What are you truly hungry for, how do you know?
Have you had enough food at the meal, how do you know?
Becoming aware of and honoring your hunger cues is a fundamental practice of self-care. So is finding satisfaction with food whenever possible. Learning to find satisfaction with food from a non-diet perspective is a critical part of recovering from years of chronic dieting and body shame'n blame.
How do you even define satisfaction with eating when you've been told for too many years that pleasure and satisfaction are "indulgent, sinful, or decedent?"
Start by identifying your sensory desires. Such as...
Tastes - sweet, savory, salty, spicy, buttery, rich, bitter, tangy or tart, smoky, mild, bold, bland, etc.
Textures - smooth, crunchy, crispy, dense, flaky, mushy, sticky, dry, moist, light, gooey, greasy, etc.
Smell - sweet, savory, toasted, pungent like stinky cheese, fresh like spring grass or herbs, etc.
Temperature - cold, cool, warm, hot, room temp, etc.
Plating - how is the food presented either on your plate or at the deli counter you're making your selection from? This includes the volume of food. Seeing a little food or a lot of food can trigger desire or rejection in your mind's eye.
CAUTION: be on the lookout for diet mentality or diet rebellion trying to convince you what volume of food you need to be satisfied.
Your eating environment also has an impact on whether or not you'll feel satisfied with your eating experience. Are you distracted by desk-top or dashboard dining? Are you able to eat in a calm atmosphere such as in nature or with gentle music on?
When you're trying to figure out what type of food sounds satisfying to you at any given moment, also bring awareness to any food policing or diet mentality thoughts that may come to mind.
Notice the thoughts without judgment, just curiosity...
" Hun, that's interesting. Why am I judging this desire for something...(sweet, salty, greasy, rich, etc)?"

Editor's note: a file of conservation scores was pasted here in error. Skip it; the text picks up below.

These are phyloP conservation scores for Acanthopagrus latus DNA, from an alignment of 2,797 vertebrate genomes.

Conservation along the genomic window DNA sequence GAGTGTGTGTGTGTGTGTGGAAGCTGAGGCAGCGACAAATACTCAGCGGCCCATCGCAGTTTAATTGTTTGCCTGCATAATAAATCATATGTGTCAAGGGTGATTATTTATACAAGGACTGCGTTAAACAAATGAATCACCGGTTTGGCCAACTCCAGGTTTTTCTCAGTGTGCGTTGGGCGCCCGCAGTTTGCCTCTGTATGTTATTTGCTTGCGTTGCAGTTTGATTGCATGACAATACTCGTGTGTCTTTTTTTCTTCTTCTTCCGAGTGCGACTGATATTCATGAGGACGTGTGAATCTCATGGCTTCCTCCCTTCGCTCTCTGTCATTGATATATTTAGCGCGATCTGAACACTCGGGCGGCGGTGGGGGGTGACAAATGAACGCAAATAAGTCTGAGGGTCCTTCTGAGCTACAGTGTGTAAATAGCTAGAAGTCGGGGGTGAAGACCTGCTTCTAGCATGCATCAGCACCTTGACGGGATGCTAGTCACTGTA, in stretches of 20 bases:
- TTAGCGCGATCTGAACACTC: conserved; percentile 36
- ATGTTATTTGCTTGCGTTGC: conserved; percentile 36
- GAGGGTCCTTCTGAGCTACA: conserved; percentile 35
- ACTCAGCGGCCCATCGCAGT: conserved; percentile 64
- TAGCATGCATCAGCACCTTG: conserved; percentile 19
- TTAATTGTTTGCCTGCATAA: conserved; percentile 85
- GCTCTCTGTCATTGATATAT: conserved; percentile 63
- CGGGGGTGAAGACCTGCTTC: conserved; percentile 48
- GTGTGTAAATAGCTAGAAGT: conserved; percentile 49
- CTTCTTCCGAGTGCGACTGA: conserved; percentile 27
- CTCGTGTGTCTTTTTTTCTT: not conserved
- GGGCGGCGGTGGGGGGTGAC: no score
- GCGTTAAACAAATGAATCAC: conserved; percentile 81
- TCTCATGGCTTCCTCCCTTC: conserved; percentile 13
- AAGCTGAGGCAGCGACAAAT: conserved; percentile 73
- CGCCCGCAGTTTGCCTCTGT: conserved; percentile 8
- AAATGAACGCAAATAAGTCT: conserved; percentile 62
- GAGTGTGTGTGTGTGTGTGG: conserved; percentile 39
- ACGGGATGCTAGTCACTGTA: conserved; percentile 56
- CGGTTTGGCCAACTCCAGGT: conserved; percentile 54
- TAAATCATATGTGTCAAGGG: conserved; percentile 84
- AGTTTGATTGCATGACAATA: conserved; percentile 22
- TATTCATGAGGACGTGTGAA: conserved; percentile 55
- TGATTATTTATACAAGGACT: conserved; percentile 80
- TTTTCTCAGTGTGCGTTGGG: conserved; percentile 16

Then acknowledge the thought, "thanks, but no thanks, I'm doing this MY WAY this time." And move on to make your food choice.
If you're like many of my clients, and you've already worked through making peace with food, honoring full permission with all foods, and made it through the fuckit eating phase (i.e. eating all your previously forbidden foods, all the time, feeling out of control at times and euphoric at others)...
You may experience the Diet Rebel voice trying to convince you to override your satisfaction by continuing to eat beyond fullness because, "Hey, you're not dieting anymore, you can have as much lasagna as you want!"
However, while taste satisfaction is essential, it's also satisfying to not feel sickly full after eating. It's satisfying to be in the moment with your food, your environment, and your body. It's satisfying to make food choices based on your unique self-care needs.
A word about hunger and fullness, because they play a big role in your eating satisfaction.
If you're mildly hungry coming into the eating experience, you're more likely to walk through the process of asking yourself what sounds good based on the sensory cues above.
If you aren't hungry at all and you eat anyway, you're less likely to notice any sensations the food creates. This can be especially true if you're eating under stress or out of boredom. Your mind will be more likely to focus on those emotions or what's causing them than what sensations the food is giving you.
NOTE: there are times when your hunger signals are off-line - stress, illness, travel, emotional turmoil. It's still important to eat regularly even if it's not the most satisfying experience. Consistently nourishing your body is how you maintain a trusting relationship with your body.
If for whatever reason, you arrive at an eating experience ravenously hungry, your primal drive for survival will overshadow your ability to objectively figure out what food sounds good. At that point, your body is in a primal state of, "feed me now, anything and everything!"
This is exactly what's happening when you've been on a chronic diet of food restrictions and then find yourself bingeing on foods that have been off-limits. It's a physiological primal response for survival. Frustrating to go through, but 100% normal, expected, and necessary to eventually find satisfaction with food and your body.
If finding satisfaction seems like a shot in the dark process to you, go slow. Learning to find satisfaction with food or even figuring out what foods sound desirable and satisfying takes time.
Remember, you've been in manipulative relationships with the Food Police and Diet Rebel for a VERY LONG TIME. Those judgy or rebellious thoughts about food aren't going to go away overnight. This is a practice that involves vulnerability as much as trial and error.
Need extra support finding satisfaction with eating experiences and life?
Download the FREE Savor Food & Body Guide. You'll get 6 action-packed steps to start healing your relationship with food and your body. You'll also receive the monthly Alpine Nutrition Insider Newsletter with additional tips, resources, and recipes to support your Intuitive Eating practice.
For another perspective and additional Intuitive Eating resources, check out this post by Jared Levenson